President Vladimir Putin has pumped vast sums into sport to refashion Russia’s image and bolster his personal prestige, but the scandal over state-run doping threatens to obliterate any successes.
The International Olympic Committee’s (IOC) executive board are to hold a conference call on Sunday to discuss barring Russia from the Rio Olympics starting on August 5 over jaw-dropping doping revelations.
That move comes with Russia’s track and field squad already barred from the competition over evidence of state-sponsored cheating.
Judo-loving former KGB agent Putin has often lamented the collapse of the Soviet Union and his determination to use sport to harness national pride has echoes in the Communist-era clashes between East and West.
“Under Putin the greatness of the country is measured not only in the number of rockets, warheads, tanks and planes, but by the amount of medals won, champions and victories,” Konstantin Kalachev, head of the Moscow-based Political Expert Group think tank, told AFP.
“Russia is rising from its knees, becoming a great power again and that means returning to the things that we were proud of during the USSR.”
Since coming to power 16 years ago Putin has staked his personal reputation on bringing major sporting events to Russia in a bid to recast the country as a resurgent force on the international stage after the upheavals of the 1990s.
In 2007 he flew to Guatemala to personally plead Russia’s eventually succesful case to hold the 2014 Winter Olympic Games in Sochi and then splurged over $50 billion on hosting it.
Next up, Russia will be holding the football World Cup in 2018.
“Nobody says now that sporting victories are proof of the supremacy of our way of life but winning is a means for increasing patriotism,” says Yevgeny Slyusarenko, deputy editor of Russian sports website Championat.com.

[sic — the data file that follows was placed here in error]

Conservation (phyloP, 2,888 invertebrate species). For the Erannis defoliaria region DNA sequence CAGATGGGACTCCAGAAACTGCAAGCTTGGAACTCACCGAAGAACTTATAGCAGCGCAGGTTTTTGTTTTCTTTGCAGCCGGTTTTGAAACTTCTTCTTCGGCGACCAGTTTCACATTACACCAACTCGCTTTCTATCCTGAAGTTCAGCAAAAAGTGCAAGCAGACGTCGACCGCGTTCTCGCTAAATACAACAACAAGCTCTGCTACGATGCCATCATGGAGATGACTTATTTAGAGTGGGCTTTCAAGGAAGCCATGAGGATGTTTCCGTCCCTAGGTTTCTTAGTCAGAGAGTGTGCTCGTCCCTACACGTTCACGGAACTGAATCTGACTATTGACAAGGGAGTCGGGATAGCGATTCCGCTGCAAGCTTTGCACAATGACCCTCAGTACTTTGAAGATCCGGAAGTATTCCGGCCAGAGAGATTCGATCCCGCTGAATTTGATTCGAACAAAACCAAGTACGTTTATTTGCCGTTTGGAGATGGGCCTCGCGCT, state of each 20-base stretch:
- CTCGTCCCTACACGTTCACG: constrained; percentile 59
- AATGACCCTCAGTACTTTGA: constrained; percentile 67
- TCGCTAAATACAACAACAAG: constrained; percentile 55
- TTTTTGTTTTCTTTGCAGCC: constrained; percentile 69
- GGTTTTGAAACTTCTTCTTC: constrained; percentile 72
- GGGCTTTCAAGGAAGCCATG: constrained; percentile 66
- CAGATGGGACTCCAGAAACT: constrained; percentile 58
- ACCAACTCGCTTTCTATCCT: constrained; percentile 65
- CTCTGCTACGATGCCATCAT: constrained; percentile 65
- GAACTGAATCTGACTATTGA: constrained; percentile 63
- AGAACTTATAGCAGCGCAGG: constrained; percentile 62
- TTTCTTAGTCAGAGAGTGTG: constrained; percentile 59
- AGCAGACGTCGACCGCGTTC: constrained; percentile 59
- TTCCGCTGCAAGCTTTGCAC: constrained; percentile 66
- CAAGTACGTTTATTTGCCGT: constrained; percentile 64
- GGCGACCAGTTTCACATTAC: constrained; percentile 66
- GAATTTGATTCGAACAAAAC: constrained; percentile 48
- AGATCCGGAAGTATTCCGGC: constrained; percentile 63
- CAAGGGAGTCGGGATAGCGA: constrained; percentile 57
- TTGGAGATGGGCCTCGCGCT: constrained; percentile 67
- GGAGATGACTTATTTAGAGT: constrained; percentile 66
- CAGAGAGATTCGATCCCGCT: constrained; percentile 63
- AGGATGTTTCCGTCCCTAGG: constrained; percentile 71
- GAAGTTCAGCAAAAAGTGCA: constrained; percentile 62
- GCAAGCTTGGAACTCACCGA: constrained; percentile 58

“Like during the USSR, sport is used for some internal aims -- now it is patriotism, increasing the prestige of the authorities inside the country.”
That may go some way also to explaining the reactions by Russian officials and a large swathe of the population to the latest scandal, which saw Russia accused of state-run doping that included the samples of cheating athletes swapped for clean ones in Sochi.
Ukraine, Syria and now doping: for many in Russia it is just the latest attack by the West.
Rather than focus their ire on the officials accused of systematic cheating, Russians have tended to lash out at the allegations as just the latest move in a broader political campaign to damage the country.
With ties with the West already at their lowest ebb since the collapse of the Soviet Union over the crisis in Ukraine, Putin has also drawn parallels with the Cold War-era confrontation in sport.
“Recent events, the difficult atmosphere around international sports and the Olympic movement, unfortunately stirs analogies with the 1980s,” Putin warned this week, citing the boycotts of the 1980 Games in Moscow and 1984 competition in Los Angeles.
“Now we are witnessing a dangerous return to political interference in sport.”
Others, however, argue that the political meddling in sport is coming mainly from the Russian authorities -- and desperation for success lies behind the current doping scandal.
A report released by the World Anti-Doping Agency (WADA) this week detailing the “state-dictated” system to hide drug test failures said it was put in place after a dismal showing at the 2010 Winter Olympics in Vancouver.
“It was decided that this could not happen at Sochi and the plan to ensure lots of medal winners was concocted” by the sports ministry, the report cited whistleblower Grigory Rodchenkov as saying.
Russia went on to top the medals table in Sochi -- another source of enormous national pride for Putin and many Russians.
Only now have the extraordinary lengths they went to get there been revealed.
While Putin has furiously denied that there is any state-run doping programme in Russia, analyst Kalachev said that the Kremlin’s thirst for victory was likely fuelling the cheating.
“Some here like to say that Putin’s ideal is the GDR (former Communist East Germany),” Kalachev said, pointing to the country where the Kremlin leader served as a KGB officer and which ran a notorious doping campaign.
“The successes of the GDR in sport relied heavily on doping. History is now repeating itself.”